Race for steel supremacy begins with disinvestment plans for three units

The steel industry is changing in fa­vour of the big boys with deep pockets — with challenges on myriad fronts, from raw material to working capital availability
About 11 million tonnes of steel capacity will chan­ge hands as the Centre divests stake in three steel plants — Neelachal Ispat Nigam Ltd (NINL), Rashtriya Ispat Nigam Ltd (RINL) and NMDC Iron and Steel Plant (NISP) Nagarnar — setting the stage for a new phase of consolidation. Who gets what will decide whether the pecking order in the industry reshuffles after the shake-out caused by the Insolvency and Bankruptcy Code (IBC).

The government has set the ball rolling for the 1.1 million-tonne NINL divestment with its facilities in Kalinganagar, Odisha, and potential bidders have been shortlisted. For RINL, the corporate entity of the 7.3 million-tonne Visakhapatnam Steel Plant, a legal advisor for strategic disinvestment will be appointed shortly. As for the three million-tonne NISP in Chhattisgarh, the process for strategic sale is expected to be set in motion after its demerger from NMDC.

The country’s top steel-makers — JSW Steel, Tata Steel and ArcelorMittal Nippon Steel India (AM/NS India) — have, more or less, made their preferences clear. The three are on the shortlisted bidders’ list for NINL.

Among the upcoming assets, Tata Steel is keen on participating in the bidding process for RINL, which happens to be the country’s first shore-based plant with a large land bank. It also fits into the company’s plan to increase share in long steel products, typically used in construction and railways.

AM/NS makes flat steel, used in automobiles and domestic appliances. An entry into long steel would complete its product portfolio. But as the company looks to expand its share in the growing Indian market quickly, it may even explore Nagarnar Steel Plant. With an aggressive growth path, JSW Steel, too, may explore participating in the sale process for both assets.

But around 21 million tonnes have already seen a change in ownership under the insolvency law, most of it by the top producers. What is drawing the players to scout for more?

The industry is going through a structural change, explained Jayanta Roy, senior vice-president, ICRA.

China wants to curtail its production in 2021 by about 50 million tonnes, which is expected to support the global demand-supply scenario. That would mean lower exports from the world’s largest producer of steel and an opportunity for Indian companies to tap the markets that it vacates.

The other major factor, Roy pointed out, was that the balance sheets of the top steel companies were much stron­ger and their ability to invest had gone up.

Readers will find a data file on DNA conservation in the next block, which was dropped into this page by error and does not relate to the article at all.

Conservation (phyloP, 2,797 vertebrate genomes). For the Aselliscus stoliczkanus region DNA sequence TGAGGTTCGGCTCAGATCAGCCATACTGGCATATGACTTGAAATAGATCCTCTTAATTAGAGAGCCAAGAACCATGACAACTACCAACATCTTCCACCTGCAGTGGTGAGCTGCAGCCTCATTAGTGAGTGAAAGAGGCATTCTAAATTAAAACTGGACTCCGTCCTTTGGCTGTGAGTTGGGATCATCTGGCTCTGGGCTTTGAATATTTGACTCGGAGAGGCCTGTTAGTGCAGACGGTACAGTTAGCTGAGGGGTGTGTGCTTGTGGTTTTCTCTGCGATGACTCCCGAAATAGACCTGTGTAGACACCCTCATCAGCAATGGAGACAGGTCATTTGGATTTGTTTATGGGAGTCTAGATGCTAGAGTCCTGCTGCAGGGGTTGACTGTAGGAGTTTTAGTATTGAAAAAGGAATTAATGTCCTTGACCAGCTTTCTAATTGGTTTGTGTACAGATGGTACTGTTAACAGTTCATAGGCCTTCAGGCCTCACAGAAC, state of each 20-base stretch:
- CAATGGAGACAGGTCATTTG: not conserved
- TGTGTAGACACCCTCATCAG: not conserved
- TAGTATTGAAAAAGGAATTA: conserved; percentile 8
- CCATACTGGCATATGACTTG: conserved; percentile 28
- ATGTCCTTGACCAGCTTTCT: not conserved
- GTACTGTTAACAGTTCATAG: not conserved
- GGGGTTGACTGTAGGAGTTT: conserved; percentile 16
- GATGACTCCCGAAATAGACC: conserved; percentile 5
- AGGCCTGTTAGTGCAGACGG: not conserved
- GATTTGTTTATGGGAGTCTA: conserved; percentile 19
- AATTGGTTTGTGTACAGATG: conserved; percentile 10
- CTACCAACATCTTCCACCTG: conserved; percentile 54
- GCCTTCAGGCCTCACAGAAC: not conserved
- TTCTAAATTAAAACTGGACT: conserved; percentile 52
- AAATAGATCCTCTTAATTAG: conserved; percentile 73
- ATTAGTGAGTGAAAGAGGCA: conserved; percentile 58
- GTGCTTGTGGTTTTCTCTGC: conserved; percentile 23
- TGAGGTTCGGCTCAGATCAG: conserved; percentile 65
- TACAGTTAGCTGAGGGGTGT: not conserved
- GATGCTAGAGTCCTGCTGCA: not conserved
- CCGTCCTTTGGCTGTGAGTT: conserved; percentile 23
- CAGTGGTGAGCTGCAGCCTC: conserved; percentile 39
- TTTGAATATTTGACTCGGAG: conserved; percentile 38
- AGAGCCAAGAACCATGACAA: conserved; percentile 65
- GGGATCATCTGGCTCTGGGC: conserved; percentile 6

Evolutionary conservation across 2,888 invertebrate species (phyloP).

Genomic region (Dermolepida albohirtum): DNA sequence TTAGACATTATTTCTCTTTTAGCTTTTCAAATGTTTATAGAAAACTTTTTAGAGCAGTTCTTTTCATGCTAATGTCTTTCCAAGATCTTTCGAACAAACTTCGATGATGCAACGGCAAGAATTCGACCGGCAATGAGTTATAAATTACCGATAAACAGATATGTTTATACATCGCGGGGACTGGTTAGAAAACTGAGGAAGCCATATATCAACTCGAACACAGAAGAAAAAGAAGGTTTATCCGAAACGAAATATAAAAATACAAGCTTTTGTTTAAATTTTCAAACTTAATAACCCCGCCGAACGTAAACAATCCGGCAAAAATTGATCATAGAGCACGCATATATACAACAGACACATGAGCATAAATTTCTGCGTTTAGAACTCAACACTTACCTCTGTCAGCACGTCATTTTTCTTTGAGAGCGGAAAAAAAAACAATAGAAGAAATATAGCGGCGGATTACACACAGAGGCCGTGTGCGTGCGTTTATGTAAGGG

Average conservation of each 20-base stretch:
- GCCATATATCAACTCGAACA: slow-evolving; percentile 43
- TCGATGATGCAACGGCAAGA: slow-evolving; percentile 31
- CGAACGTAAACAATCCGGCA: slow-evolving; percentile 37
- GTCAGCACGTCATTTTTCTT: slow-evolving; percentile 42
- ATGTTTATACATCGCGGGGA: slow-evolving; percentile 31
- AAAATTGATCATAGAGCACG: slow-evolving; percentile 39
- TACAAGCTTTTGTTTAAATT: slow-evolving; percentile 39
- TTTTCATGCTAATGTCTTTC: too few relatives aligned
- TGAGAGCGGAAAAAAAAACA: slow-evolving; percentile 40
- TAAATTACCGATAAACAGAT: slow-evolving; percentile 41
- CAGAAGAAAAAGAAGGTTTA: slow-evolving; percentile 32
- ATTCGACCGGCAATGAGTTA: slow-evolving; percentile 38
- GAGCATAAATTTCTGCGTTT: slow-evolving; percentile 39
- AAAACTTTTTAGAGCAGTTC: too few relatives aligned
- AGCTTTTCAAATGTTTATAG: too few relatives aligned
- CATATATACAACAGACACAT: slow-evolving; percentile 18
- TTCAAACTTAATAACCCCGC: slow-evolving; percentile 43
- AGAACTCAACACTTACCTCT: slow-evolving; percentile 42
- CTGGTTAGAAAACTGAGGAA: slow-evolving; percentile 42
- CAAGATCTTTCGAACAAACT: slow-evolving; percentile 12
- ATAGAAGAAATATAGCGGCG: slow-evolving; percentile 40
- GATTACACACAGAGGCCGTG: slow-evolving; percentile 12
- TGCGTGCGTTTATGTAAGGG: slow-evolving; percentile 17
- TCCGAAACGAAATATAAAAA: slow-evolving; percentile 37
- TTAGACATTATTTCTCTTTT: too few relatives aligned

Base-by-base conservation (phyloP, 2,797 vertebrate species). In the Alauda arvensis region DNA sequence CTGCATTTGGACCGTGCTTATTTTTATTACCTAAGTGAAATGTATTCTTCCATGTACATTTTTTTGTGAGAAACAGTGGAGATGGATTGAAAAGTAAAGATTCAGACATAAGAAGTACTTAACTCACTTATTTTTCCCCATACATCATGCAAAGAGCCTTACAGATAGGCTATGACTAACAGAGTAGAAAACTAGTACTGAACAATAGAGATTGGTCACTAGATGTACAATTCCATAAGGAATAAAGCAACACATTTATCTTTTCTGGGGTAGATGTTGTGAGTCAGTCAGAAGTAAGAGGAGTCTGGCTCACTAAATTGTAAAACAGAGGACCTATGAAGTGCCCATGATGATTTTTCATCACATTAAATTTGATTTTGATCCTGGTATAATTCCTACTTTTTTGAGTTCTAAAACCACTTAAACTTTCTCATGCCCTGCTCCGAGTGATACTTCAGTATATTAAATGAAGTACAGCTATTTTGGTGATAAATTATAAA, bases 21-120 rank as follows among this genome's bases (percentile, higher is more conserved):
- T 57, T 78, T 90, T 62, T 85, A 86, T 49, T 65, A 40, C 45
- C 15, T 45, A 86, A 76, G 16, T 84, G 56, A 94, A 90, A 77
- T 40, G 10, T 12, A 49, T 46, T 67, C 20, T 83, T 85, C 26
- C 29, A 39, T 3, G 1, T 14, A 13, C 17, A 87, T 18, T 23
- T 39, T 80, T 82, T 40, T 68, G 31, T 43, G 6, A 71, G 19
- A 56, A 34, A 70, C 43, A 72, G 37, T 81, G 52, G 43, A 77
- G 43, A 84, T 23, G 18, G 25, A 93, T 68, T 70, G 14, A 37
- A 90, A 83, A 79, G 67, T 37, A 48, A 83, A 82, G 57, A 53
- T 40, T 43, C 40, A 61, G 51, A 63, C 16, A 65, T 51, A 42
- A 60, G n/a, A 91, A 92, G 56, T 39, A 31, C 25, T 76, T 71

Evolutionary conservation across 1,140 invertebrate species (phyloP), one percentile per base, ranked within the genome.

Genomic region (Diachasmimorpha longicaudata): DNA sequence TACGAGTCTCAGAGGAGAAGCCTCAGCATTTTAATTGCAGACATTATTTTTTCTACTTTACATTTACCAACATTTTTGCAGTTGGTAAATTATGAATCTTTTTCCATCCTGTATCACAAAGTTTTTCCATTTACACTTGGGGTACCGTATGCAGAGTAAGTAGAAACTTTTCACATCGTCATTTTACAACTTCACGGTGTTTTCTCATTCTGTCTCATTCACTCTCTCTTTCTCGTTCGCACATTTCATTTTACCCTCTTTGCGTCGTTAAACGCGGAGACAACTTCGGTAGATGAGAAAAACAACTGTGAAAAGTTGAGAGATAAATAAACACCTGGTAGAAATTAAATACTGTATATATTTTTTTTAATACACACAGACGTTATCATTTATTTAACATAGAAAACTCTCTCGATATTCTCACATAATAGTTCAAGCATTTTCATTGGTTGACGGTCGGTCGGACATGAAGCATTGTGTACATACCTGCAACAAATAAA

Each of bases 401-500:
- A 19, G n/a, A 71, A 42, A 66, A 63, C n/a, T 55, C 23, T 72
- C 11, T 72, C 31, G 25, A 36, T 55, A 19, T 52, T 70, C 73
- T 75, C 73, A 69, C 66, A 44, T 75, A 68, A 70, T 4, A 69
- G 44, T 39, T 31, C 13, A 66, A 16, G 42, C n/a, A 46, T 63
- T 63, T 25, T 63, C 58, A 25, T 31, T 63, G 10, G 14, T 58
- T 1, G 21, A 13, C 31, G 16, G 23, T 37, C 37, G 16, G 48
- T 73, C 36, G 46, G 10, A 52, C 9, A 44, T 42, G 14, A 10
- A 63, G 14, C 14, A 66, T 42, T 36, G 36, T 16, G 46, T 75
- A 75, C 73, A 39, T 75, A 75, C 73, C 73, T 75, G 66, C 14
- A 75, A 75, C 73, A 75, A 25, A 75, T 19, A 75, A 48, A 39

The thrust on infrastructure by major economies sent steel prices soaring since the second half of the last financial year with domestic prices at an all-time high in July and global at a 13-year high. Top producers used the cycle to deleverage. Tata Steel reduced debt by Rs 29,390 crore in FY21 and is aiming to repeat the level of deleveraging in FY22.

Jindal Steel & Power, one of the top six steel producers, saw consolidated net debt reduced by Rs 13,773 crore in FY21. Even public sector steel major Steel Authority of India Ltd (SAIL) reduced net debt by Rs 16,131 crore to Rs 35,350 crore.

Acquisition opportunities in the steel sector have been few and far between. Perhaps, the most-high profile of them was JSW Steel’s acquisition of debt-laden Ispat Industries from the Mittal brothers — Pramod and Vinod — in 2010 for Rs 2,150 crore. But the IBC opened the floodgates of opportunity and some assets saw a high level of interest from bidders that had to be settled in tribunals (see chart).

The league table changed as companies acquired assets. Till 2018, JSW Steel was the largest steel-maker. But the auction of the 5.6 million-tonne Bhushan Steel by Tata Steel put it at the top with a total capacity of 19.6 million tonne. With the acquisition of the 2.5 million-tonne Bhushan Power & Steel earlier this year, along with the one million-tonne Monnet, JSW Steel has now trundled ahead at 21.5 million tonnes (according to the annual report 2020-2021).

As far as relative market share goes, data from JPC and ICRA Research show that the share of the top two players — Tata Steel and JSW Steel — in flat products stood at 51 per cent in FY2021, up from 48 per cent in FY2018.

In the fragmented long products segment, the share of top five producers (which include Tata Steel, JSW Steel, JSPL, SAIL and RINL), has increased from 38 per cent to 53 per cent in the same period.

The industry is changing in fa­vour of the big boys with deep pockets — with challenges on myriad fronts, from raw material to working capital availability. Now, ESG (environmental, social and governance) focus is likely to define the shape of the industry.

“The next big wave of transformation will be driven by ESG. There has to be an accelerated investment by all steel compan­ies to reduce carbon emissions,” pointed out Vivek Kamra, managing director, Alvarez & Marsal.

“India has some of the best-run steel companies globally. Tata, JSW and now AM/NS Ind­ia. The disinvestment is going to lead to a more competitive, globally recognised Indian steel ind­ustry to compete with and parti­cipate in this global shift,” he added.

The auction of steel assets under IBC saw the entry of Ved­anta into the sector and brought closure to ArcelorMittal’s more than a decade-long struggle to set up steel plants in India. Whe­ther disinvestment opportunities will catch the fancy of yet another new player or make the existing bigger is now the big question.


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